One of the most characteristic compared the performance of professional traders to two different groups: those who focused on the performance of their portfolio per second and those who checked every four hours. Those in the latter group “invest 33% more in risky assets, making profits that are 53% higher than traders who frequently receive price information,” the study found.
I doubt if any of you check the status of your portfolio every second of the trading day, even though I know some of you are about to do so. But the study makes the general pattern clear.
To use an example more relevant to the typical retail investor, imagine Rip van Winkle sleeping at the beginning of last year, 18 months ago, controlling the SPX of the S&P 500,
level just before bedtime. If he woke up today and controlled the market, he would probably yawn and go back to sleep. In terms of price alone, the S&P 500 has gained 1.1% since the beginning of last year and 3.3% in terms of overall performance.
On the contrary, if Rip Van Winkel woke up every month and checked his portfolio, he would now be nauseous. The S&P 500 recorded a total return of 5.9% in its best month since the beginning of 2021 and lost 9.0% in its worst month.
Rip Van Winkle’s illustration is not as hypothetical as you might otherwise think. In 2010, Israel enacted a regulatory change that barred mutual fund companies from reporting returns for any period of less than 12 months. Prior to this change, one month returns were prominently reported in customer statements. A 2017 study by Maya Shaton, an economist in the Federal Reserve’s Banking and Financial Analysis Division, found that the regulatory change “caused a reduction in the sensitivity of cash flows to past returns, a reduction in trading volume and an increased breakdown in venture capital. “
“I do not look” may not be realistic…
However, avoiding your eyes from the market and your brokerage statement can cost you a lot, especially given the recent exceptional market volatility and the almost saturated coverage of this volatility in the financial press. If this is the case for you, then you need to figure out how to stay disciplined with your pre-determined financial plan, while following short-term market fluctuations.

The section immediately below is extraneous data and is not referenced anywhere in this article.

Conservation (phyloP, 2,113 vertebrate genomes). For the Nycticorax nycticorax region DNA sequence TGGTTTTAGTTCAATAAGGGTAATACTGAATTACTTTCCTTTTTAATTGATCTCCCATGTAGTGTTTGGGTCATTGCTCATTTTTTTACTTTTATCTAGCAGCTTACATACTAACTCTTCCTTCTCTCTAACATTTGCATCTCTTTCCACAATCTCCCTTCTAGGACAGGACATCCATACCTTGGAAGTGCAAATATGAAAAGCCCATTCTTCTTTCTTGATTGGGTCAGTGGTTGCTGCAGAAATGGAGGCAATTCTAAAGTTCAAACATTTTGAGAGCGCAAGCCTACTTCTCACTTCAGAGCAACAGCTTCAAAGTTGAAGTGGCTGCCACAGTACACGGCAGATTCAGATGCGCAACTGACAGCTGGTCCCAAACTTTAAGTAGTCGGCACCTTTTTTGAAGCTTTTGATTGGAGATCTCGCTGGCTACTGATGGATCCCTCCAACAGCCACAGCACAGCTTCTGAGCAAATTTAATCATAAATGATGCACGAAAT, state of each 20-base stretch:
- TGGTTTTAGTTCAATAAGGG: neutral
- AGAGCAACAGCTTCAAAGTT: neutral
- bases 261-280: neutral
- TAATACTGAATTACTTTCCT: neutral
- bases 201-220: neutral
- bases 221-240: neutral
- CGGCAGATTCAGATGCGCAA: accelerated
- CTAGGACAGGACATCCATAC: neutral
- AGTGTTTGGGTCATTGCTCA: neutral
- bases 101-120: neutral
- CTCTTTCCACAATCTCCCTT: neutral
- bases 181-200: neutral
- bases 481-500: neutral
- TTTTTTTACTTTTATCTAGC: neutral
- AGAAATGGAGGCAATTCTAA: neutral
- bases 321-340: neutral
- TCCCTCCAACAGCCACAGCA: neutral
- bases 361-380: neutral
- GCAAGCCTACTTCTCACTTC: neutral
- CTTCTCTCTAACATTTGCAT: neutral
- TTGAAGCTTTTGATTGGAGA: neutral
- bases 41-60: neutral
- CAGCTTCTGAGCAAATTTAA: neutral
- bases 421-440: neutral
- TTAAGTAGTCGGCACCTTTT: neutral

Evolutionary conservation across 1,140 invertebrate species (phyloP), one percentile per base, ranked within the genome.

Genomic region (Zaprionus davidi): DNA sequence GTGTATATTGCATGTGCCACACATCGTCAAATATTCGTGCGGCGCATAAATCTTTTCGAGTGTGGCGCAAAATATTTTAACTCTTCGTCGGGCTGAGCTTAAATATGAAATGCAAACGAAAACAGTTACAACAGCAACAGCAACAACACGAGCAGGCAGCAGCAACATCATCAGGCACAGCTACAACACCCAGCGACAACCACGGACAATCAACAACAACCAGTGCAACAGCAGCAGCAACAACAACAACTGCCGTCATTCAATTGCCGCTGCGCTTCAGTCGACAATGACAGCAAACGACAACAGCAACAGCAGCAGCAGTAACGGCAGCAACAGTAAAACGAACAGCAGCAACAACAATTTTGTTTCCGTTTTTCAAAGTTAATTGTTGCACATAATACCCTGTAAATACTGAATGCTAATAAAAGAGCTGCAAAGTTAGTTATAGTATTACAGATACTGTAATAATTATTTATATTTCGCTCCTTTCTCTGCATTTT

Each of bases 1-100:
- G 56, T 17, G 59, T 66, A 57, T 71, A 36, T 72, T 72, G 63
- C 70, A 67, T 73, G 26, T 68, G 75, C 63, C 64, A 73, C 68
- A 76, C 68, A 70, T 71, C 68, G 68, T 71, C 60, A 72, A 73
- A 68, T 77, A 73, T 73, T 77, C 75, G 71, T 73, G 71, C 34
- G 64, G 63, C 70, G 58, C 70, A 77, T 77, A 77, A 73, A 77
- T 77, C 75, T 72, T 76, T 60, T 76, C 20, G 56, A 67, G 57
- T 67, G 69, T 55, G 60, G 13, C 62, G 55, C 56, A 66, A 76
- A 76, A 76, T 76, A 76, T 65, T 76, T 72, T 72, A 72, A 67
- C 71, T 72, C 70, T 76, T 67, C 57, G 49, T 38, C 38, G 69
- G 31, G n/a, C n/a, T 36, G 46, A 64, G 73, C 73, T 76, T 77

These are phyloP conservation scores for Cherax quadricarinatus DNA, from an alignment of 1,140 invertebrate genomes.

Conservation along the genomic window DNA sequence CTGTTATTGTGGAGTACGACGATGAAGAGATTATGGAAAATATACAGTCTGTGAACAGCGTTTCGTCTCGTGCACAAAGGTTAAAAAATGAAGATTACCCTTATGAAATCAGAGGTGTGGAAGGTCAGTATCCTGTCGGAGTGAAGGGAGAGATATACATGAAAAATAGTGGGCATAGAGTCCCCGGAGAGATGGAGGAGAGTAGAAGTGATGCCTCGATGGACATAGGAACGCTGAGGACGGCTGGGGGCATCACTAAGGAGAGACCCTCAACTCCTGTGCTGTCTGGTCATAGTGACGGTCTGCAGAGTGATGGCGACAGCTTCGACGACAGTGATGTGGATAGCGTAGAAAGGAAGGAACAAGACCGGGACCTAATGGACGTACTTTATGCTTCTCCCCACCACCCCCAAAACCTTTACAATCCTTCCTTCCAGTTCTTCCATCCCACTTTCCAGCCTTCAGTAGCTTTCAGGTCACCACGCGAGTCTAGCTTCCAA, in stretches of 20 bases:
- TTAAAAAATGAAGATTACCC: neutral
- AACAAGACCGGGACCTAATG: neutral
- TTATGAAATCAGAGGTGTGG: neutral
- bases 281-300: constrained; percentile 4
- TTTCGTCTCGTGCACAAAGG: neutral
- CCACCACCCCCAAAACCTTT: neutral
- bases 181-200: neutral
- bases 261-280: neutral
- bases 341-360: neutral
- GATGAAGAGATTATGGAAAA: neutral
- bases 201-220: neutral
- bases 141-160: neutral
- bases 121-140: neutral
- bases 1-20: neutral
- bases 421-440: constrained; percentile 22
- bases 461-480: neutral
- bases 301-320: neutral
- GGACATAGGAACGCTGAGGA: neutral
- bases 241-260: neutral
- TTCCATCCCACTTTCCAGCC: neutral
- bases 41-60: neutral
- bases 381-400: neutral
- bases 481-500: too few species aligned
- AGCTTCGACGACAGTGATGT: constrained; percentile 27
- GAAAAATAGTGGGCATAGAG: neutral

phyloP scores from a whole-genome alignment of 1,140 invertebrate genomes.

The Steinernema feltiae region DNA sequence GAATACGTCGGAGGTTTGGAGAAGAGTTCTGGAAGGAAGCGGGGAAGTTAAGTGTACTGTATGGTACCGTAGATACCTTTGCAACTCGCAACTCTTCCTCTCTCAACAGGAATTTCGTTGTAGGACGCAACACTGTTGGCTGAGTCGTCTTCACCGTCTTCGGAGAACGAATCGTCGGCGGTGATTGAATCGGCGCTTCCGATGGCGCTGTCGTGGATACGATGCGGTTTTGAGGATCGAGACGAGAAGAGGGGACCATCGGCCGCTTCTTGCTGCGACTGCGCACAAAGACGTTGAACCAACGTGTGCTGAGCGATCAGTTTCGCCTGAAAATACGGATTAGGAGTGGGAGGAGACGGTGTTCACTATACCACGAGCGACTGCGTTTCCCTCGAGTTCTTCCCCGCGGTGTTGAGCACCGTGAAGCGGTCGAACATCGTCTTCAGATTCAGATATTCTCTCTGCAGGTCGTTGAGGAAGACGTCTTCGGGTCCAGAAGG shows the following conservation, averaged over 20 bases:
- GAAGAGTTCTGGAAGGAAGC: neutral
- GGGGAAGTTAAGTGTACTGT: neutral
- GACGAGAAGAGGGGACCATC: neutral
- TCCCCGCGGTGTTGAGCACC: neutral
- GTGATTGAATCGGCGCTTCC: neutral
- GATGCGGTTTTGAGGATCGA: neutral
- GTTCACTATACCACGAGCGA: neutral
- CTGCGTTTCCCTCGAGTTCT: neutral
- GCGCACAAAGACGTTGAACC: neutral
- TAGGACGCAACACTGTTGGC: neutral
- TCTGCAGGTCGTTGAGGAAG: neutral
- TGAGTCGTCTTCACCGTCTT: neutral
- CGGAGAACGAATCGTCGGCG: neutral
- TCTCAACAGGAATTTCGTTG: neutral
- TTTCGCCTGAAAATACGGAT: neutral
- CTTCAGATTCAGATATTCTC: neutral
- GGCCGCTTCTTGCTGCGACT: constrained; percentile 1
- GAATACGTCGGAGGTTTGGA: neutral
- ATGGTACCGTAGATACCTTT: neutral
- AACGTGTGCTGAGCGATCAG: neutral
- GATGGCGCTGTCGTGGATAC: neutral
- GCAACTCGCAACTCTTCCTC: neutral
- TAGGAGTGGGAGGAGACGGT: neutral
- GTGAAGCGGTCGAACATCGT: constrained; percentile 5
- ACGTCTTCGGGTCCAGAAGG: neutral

How it looks in your particular case will depend on your personality. It may require you to hand over the day-to-day control of your portfolio to an investment advisor, who is instructed to never deviate from your predetermined financial plan. Another option would be to invest only in mutual funds that limit how often you can trade. Another would be to work with your brokerage firm, sponsor or consultant IRA or 401 (k) to reduce the frequency with which they report your performance and increase the length of time they report your performance.
As you think about what will be required, it is useful to remember what Odysseus did in Greek myth so that you can listen to the beautiful song of the Sirens. He knew he would not be able to resist their seductive songs, but he also knew that succumbing to this temptation would be fatal. So he had his men tie him to the mast of the ship on which he was sailing so that he could hear. Our job is to find the modern equivalent of tying to the web.
Mark Hulbert is a regular contributor to MarketWatch. Hulbert Ratings monitors investment prospectuses that pay a fixed fee for auditing. You can contact him at email@example.com.